I want to talk about last Saturday night, and it has nothing to do with Daylight Saving Time. Well, almost nothing, except very tangentially, right at the end.
First, a bit of back story: at the very first An Event Apart, way back at the end of 2005, one of the attendees introduced himself to me. I didn’t recognize his name, Dean Sabatino, at first, but then he told me his stage name: Dean Clean. As in, the drummer for The Dead Milkmen.
I may have squeeed a bit.
Later on, I was able to catch a show of theirs right before An Event Apart Chicago 2009 and meet the band. My hair was even properly rock-n-roll for the occasion. It was a great time. And then, this summer, Dean came with Kimberly Blessing to visit us while we were still in-patient at CHOP with Rebecca.
So when I found out The Dead Milkmen were headlining WCSB’s fifth annual Masquerade Ball, I knew I had to be there. I’ll admit that, on the actual day, I felt pretty tired and thought about staying home, but I sucked it up and pushed myself to the west side, because how often would I get a chance to see them in my hometown? And, more to the point, be able to give each band member a signed copy of CSS: The Definitive Guide, 3rd Edition in exchange for having them sign my old Dead Milkmen CDs? After all, three of the four of them are web designers and/or developers, and the fourth is getting back into the field.
I know, right?
So anyway, I went and got to hang out with the band backstage, in the small hallway endpoint that served as a dressing room. And there, I found out that Howard Kramer, who is Curatorial Director at the Rock Hall, lives a block away from us, and is the father of one of my daughter’s good friends, used to work with the Dead Milkmen back in the day. I found this out because he was there. I also found out that when Howard moved to Cleveland in the mid-1990s, he used to call in requests to my Big Band radio show. Howard in Cleveland Heights, who loved Louis Jordan. I remember!
Okay, so yet again we discover that the world is not so large as it seems. That by itself was enough to make the evening pretty memorable.
I helped the band get their gear to the stage (roadie time!) and watched them perform their final checks. I was standing offstage with Dean, telling him I’d probably duck out partway through the set—it was midnight by then—when all the lights went out and the crowd roared. Time for the big show! Except, no, it wasn’t that at all: the power had gone out.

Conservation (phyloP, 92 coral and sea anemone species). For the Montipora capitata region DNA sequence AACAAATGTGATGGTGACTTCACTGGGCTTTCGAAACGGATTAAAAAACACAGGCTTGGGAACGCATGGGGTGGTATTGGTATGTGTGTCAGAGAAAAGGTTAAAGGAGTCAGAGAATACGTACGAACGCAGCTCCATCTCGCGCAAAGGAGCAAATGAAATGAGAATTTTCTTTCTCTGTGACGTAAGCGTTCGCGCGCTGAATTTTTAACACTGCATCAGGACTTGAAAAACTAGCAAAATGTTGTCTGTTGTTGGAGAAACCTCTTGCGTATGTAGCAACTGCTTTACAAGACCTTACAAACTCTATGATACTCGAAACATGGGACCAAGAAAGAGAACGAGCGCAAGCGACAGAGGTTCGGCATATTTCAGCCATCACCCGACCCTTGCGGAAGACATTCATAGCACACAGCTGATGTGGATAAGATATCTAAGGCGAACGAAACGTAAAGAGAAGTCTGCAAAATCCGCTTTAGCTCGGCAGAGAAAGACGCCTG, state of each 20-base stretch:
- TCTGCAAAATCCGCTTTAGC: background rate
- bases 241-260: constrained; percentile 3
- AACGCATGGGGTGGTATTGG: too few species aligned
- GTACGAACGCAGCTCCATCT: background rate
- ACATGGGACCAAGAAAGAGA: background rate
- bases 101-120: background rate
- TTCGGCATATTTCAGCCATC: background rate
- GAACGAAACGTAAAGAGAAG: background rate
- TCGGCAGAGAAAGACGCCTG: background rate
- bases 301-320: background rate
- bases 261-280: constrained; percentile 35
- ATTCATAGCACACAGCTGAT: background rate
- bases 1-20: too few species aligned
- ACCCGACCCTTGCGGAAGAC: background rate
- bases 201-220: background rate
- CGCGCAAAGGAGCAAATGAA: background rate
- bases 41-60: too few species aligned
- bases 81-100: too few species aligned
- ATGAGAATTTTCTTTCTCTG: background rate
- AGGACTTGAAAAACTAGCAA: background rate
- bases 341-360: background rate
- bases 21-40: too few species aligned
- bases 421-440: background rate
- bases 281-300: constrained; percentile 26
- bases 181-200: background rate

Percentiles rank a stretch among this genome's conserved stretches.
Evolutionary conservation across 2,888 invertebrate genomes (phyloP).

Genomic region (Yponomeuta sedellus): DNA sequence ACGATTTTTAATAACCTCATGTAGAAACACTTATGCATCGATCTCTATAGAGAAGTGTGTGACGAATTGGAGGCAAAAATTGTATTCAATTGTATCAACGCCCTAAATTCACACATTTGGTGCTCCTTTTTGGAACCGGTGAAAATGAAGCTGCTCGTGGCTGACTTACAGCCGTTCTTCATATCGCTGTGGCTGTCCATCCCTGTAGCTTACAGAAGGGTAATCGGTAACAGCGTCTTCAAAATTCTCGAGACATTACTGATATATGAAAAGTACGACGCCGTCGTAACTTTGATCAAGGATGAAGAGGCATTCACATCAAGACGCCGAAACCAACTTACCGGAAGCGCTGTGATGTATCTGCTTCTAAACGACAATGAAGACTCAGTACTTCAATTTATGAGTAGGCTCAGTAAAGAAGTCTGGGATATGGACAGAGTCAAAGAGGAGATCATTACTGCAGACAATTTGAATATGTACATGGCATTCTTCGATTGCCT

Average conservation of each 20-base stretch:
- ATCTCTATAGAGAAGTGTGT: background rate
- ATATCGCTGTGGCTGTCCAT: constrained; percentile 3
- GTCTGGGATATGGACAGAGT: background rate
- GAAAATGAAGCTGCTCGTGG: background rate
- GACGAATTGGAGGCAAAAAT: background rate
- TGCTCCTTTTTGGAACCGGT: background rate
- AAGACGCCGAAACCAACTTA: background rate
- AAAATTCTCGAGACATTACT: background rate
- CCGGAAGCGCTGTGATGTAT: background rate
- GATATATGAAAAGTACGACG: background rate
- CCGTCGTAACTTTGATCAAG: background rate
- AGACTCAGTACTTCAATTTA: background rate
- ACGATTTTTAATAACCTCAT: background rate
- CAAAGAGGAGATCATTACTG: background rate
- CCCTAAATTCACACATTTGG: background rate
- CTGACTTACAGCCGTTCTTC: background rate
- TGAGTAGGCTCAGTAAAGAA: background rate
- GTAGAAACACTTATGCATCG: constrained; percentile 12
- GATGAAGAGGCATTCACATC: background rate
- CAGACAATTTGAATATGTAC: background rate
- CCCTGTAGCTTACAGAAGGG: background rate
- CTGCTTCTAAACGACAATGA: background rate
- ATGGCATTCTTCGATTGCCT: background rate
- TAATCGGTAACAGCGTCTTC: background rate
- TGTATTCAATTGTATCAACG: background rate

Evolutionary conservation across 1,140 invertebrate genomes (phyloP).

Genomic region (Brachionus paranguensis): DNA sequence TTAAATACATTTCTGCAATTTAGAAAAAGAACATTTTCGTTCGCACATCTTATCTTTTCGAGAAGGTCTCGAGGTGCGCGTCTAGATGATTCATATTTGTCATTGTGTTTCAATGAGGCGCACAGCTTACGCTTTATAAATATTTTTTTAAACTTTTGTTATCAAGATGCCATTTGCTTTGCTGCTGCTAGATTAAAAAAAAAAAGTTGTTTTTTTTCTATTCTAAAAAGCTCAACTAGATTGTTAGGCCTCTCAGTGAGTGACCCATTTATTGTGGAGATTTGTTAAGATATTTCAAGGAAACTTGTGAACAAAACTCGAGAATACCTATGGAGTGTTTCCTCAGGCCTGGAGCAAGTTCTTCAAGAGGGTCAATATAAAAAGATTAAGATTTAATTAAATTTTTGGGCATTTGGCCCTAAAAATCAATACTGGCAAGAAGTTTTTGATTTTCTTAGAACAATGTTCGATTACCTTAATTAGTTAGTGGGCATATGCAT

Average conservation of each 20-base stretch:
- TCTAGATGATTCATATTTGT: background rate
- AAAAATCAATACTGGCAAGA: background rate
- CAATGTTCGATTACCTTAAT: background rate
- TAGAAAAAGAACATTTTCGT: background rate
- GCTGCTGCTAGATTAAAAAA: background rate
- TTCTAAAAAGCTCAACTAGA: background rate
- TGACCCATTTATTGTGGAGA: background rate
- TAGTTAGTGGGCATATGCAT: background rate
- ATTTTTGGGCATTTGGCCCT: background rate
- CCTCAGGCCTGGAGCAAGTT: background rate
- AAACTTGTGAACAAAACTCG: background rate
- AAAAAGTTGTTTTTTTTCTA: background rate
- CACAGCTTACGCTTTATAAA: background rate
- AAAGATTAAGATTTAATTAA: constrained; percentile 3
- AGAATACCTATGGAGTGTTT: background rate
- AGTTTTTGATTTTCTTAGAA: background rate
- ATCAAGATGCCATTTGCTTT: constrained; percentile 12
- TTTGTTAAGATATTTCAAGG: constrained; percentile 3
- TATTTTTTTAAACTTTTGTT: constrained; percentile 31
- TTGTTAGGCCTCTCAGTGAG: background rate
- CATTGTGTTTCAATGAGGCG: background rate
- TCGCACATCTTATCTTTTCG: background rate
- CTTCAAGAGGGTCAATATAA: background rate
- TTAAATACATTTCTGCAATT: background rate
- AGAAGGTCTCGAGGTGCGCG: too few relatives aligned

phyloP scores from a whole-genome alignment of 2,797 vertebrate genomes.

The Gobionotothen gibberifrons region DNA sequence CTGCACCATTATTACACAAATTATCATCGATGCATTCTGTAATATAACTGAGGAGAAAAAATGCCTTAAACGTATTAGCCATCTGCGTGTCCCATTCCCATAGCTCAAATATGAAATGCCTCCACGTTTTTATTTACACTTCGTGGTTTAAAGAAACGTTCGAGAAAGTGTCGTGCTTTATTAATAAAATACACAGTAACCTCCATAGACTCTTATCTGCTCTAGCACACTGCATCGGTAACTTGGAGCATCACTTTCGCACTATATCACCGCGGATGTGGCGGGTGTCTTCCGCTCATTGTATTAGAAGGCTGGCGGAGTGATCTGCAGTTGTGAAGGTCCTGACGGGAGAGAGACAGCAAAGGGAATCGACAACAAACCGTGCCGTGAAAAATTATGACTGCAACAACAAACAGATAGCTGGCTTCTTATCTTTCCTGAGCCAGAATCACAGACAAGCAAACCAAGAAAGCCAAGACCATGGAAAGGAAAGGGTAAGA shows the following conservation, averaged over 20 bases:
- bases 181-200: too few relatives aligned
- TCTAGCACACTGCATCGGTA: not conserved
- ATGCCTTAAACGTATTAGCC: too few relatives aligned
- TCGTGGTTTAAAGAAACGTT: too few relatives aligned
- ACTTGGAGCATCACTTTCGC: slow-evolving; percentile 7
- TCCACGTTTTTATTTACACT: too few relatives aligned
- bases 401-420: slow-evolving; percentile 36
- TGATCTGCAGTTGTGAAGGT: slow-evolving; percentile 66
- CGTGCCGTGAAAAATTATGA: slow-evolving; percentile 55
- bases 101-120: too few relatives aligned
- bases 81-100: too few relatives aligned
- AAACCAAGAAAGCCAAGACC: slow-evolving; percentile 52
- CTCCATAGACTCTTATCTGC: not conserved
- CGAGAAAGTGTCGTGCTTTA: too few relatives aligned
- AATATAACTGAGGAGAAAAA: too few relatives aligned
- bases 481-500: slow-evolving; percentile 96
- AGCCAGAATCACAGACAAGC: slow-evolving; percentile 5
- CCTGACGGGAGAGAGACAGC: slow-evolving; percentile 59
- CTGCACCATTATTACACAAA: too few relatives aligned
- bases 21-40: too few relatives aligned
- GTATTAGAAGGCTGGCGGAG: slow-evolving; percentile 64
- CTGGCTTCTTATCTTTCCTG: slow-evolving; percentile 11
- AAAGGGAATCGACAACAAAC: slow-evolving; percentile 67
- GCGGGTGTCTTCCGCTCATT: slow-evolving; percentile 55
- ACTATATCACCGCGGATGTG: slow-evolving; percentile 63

Eventually, it was determined that the power wouldn’t be coming back for a while. So the Milkmen lined up at the front of the stage, Dean with just his snare and nobody with any amplification, and belted out five songs by cell phone and flashlight. Guitar solos were sung and the vocals backed by a rowdy chorus of audience members. After “Punk Rock Girl”, Rodney Anonymous jumped off the stage and walked through the audience to lead them onto the sidewalk, thus helping clear the still powerless hall.
I’ve never seen anything quite like it. How many bands would have said that without power, there was no way they could play? How many bands would have shrugged and said that the crowd situation wasn’t their problem? Instead, they hit the stage and gave everything they could to give the fans a show, however abbreviated, and to help bring the evening to a close without incident. Way beyond class, all the way.
With the hall mostly cleared, I shone my iPhone’s flash on Dean’s setup so he could pack up, and then helped the band load up their van. That’s when I heard a guy in the rigging call out, “WE HAVE A PROBLEM! That guy is having a seizure!”
That guy totally was having a seizure. I was the closest to him, so I ran over and slipped a foot under his head to keep it from being bashed against the floor as he convulsed. Someone else shouted they were calling 911. The rigging guy got there half a minute after I did and told us that his friend was epileptic and sometimes just went into seizure. I could tell he had done this before and knew how to guide his friend through the seizure, so I cleared the area to give them both space and went back to helping with the loadout, head spinning a little bit from the piled-up hyper-reality of it all.
With the van finally loaded up, I said good night to the band and headed home to get a few hours’ sleep. They, on the other hand, drove down to the WCSB studio to play a live show on-air, encore and all. That’s right, they played a full show anyway, in the wee hours of Sunday morning, time change and all.
The point of chronicling all of this is to serve up a reminder, both to me and to you, that it’s easy to decide you’re too tired or busy or whatever—we are geniuses at finding pretexts—and not get out there to experience life, in all its never-ending weirdness. When you have an opportunity, take it. You never know what might happen and who you might be able to help out.